I should note that the Diono Radian 3QX is technically an all-in-one car seat because it can convert to a highback booster seat. However, the booster size range is so unrealistic that I don’t even have it listed. Kids have to be at least 40 lbs to ride in booster mode, which is on the low side given that kids are allowed to continue riding in the harness until 65 pounds.

Unfortunately once most kids are 5+ and mature enough to ride in a booster seat, they may not have much room to fit their shoulders under the head wings and to use the fixed-height belt guide. Fortunately the 3QX improves on its predecessors in this regard, but it’s definitely not the last booster seat your child will need before he passes the 5-step test to safely ride in an adult seatbelt. In between you’d need something like Diono Cambria 2 or Diono Monterey XT. But that’s ok and typical for most families.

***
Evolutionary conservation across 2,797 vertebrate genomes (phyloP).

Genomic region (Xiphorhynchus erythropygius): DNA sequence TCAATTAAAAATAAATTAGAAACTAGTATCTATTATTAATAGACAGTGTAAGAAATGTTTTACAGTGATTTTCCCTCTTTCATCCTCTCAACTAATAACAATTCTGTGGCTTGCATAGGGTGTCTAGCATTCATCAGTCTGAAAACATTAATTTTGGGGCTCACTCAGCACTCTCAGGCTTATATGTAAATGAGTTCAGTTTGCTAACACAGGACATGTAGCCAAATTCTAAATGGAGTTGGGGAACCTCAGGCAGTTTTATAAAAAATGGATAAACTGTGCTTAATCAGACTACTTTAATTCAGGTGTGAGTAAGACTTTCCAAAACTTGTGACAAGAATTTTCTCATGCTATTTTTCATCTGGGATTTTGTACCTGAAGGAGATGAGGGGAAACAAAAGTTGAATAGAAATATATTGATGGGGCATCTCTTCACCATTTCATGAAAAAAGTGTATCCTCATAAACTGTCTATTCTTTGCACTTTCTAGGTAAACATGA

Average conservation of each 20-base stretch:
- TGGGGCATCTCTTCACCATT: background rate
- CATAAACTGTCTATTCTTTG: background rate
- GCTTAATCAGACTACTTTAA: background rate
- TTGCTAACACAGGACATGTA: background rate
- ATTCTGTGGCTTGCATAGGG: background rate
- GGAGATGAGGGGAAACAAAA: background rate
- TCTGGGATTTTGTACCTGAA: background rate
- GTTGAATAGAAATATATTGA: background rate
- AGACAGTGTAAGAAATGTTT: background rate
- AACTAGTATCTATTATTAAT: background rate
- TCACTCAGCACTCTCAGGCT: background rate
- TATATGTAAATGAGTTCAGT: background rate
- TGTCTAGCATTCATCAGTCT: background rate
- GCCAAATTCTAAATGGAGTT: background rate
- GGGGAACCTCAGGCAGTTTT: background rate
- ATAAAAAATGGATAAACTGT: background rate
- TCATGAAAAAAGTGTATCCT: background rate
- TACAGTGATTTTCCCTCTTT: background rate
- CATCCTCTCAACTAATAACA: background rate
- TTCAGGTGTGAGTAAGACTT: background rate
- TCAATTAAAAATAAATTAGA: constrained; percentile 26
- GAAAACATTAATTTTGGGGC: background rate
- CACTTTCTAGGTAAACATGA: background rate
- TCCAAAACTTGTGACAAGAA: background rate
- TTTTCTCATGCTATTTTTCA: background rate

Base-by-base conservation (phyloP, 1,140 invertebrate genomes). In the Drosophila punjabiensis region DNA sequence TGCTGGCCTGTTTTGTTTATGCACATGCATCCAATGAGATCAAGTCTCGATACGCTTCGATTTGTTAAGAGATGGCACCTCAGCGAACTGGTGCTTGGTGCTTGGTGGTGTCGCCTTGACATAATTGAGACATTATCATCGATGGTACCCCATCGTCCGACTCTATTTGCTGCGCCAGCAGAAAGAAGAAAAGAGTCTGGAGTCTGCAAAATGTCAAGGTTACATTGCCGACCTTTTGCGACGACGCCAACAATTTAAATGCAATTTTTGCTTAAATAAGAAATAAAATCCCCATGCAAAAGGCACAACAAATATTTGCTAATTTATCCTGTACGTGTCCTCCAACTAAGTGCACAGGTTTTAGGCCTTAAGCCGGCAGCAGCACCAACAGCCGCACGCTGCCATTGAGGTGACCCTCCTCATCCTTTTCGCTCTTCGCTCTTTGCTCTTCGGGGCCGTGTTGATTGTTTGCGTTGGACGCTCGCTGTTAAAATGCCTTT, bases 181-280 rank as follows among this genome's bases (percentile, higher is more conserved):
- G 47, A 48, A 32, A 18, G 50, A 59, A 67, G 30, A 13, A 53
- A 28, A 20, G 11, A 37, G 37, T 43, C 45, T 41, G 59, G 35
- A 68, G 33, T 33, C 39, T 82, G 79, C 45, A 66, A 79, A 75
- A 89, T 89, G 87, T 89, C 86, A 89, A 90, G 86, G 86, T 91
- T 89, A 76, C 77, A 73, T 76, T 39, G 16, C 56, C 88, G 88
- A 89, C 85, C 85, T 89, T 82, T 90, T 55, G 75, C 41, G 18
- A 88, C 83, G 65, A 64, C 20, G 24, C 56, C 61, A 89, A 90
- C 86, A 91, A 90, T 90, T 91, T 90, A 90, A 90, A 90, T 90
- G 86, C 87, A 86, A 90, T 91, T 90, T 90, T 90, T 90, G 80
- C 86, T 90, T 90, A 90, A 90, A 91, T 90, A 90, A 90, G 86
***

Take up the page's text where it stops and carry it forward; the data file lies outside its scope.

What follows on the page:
So no, the Diono Radian 3QX isn’t perfect. But if you need a narrow convertible car seat that’ll keep your kids comfortable until around age 6 or 7, it may be a fantastic option for your family. Just be sure to review the manual with a fine-toothed comb to make sure you don’t miss any critical details at each stage.


Clek Foonf review

Key stats:
-Weight 36lbs
-Shell height 25”
-Max harness height 17”
-Rear-facing size limits 14-50lbs, 25-43”
-Forward-facing size limits 20-65lbs, 30-49”

Pros:
✔ Great for fitting 3-across
✔ Nice, stain-resistant fabric
✔ Anti-rebound bar for better rear-facing crash performance
✔ Rigid LATCH for easy forward-facing installation
✔ Lock-offs for rear- and forward-facing seatbelt installations
✔ 9 year expiration

Cons:
✘ Extremely heavy
✘ Extremely expensive
✘ Detachable rear-facing base